Translated Theatre

Western Drama in Korea, 1900–1995

Western Drama in Korea, 1900–1995

The history of Korean theatre is also the history of the importation, translation, and adaptation of Western theatre. In fact, the twists and turns in the process of reception that set in roughly a hundred years ago illuminate not only on the internal struggles and debates of the Korean theatre world, but also the political, cultural, and academic relations to the USA and Europe, because it is these “hard facts” that make theatrical exchange possible in the first place. Edited by SIN Jeong-ok (신정옥, specialist on Shakespeare and author of the most comprehensive monography on his reception in Korea,『셰익스피어 한국에 오다』, 1998, Baeksan), the volume Western Theatre in Korea presents detailed data on the introduction and reception of plays from the West, covering the period from 1900 to 1995.

In other words, it is a chronicle of beonyeok-geuk (번역극), literally “translated theatre”. Sin gives a short introduction into the matter (pp. 11-28), evaluating the reception of Western theatre in Korea as rather “amateurish” up until the 1970s. The lack of theatremakers proficient in foreign languages resulted in an indirect transfer of dramatic literature and theoretical material, mostly via Japan and (later) the US. The result of this “tendentious” reception was a very restricted repertoire and a twisted imitation of Western Realism not fit to express Korean emotions and ideas. Sin opts for a localized adaptation of Western theatre, rooted in systematic research on the specific needs of Korean audiences. Or, even better, instead of beonyeok-geuk more changjak-geuk (창작극, lit. “creative theatre”) based on drama written in Korean.

In the main part, divided by country, various scholars of the respective language and literature discuss Korean productions of foreign plays. England including Ireland (신정옥 herself, pp. 29-156), the United States (이혜경, pp. 157-252), France (신현숙, pp. 253-348), and Germany (김창화, pp. 349-412) each get their own chapter, divided along common historiographic periodization: colonial period (1910-45), liberation and Korean War (1945-60), military rule and economic growth (1960-1987), democratisation (1988-). Russia, Greece, Italy, Norway, Spain, Sweden, Poland, and South Africa are bundled together as “various countries” (written by 전신재, pp. 413-448), each discussed on merely a few pages. An extended index (200 pages!) of performances of foreign plays—both in Korean translation and in the original language—makes a useful addition for the further study of tendencies in reception.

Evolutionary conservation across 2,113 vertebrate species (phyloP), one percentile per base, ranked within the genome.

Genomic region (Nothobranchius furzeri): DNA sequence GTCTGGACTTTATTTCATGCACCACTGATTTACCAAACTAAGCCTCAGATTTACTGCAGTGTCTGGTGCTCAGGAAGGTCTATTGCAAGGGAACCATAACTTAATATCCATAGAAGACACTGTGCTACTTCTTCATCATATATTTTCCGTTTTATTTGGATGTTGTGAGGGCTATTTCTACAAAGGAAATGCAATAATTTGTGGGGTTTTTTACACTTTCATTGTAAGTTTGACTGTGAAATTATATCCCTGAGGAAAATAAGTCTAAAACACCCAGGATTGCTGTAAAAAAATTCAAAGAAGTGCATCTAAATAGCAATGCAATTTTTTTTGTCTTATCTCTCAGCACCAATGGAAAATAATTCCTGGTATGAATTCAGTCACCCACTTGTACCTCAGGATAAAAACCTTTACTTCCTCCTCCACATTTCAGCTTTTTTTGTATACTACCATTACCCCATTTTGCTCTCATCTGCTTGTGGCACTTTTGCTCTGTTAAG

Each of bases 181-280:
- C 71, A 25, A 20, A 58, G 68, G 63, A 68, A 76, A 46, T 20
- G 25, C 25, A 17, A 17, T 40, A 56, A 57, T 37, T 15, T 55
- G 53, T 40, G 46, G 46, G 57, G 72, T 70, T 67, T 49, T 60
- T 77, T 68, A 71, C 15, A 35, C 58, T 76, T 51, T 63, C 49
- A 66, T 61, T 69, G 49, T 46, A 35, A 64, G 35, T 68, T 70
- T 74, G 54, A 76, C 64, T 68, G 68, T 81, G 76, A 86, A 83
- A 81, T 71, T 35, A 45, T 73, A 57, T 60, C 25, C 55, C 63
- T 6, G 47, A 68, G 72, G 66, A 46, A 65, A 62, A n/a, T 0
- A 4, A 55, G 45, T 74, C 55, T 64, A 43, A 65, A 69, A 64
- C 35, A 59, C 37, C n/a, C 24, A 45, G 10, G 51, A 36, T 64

Drawing on this material and extrapolated statistics, JEON Sin-jae (전신재) makes a first effort to analyse “The Meaning of the Tendencious Reception” (pp. 449-502), that is the excluding focus on specific countries (England and the US, together covering over 50% of performances), time periods (modern plays, except for Shakespeare), authors (dito), and even single works (Waiting for Godot topping Hamlet).

Interestingly, the most performed German “play” is 〈빨간 피터의 고백〉 (“Red Peter’s Confession”), an adaptation of Kafka’s short story “Ein Bericht für eine Akademie” (“A Report to an Academy”). Having seen an impressive performance of Kafka’s text way back in Berlin, I do not doubt the ongoing appeal of this one-person piece. A quick google-search brings up, for example, a recent performance at Artnabi.

Other general tendencies include the selection of comedies over tragedies, social and political plays over psychological and philosophical ones, as well as a special interest for family dramas. Overall, this volume offers a vast array of material and inspiration for further studies. The focus on the detailed presentation of data rather than the application of theatro-historiographic concepts thereupon might be considered a drawback. However, this encyclopedic approach makes Western Drama in Korea an ideal starting point for a diversity of more in-depth and theorising scholarship on specific time periods, authors and theatremakers, cultural policies, or the social impact of theatre in Korea, to name just a few.

— 1 Dec. 2010 (水)

  • SIN Jeong-ok (ed.), Western Drama in Korea, 1900–1995, Sohwa, 1999.
  • 신정옥 외,『한국에서의 서양 연극  1900년~1995년까지』, 소화, 1999.

About Jan Creutzenberg

Jan Creutzenberg, friend of theatre, music, and cinema, comments on his performative experiences in Seoul and elsewhere.
This entry was posted in Readings in Secondary Literature and tagged , , , , , , , , , . Bookmark the permalink.

2 Responses to Translated Theatre

  1. Pingback: Drama, Theatre, and the Korean Shakespeare | Seoul Stages

  2. Pingback: Monkey Business, or: Red Peter’s Return | Seoul Stages

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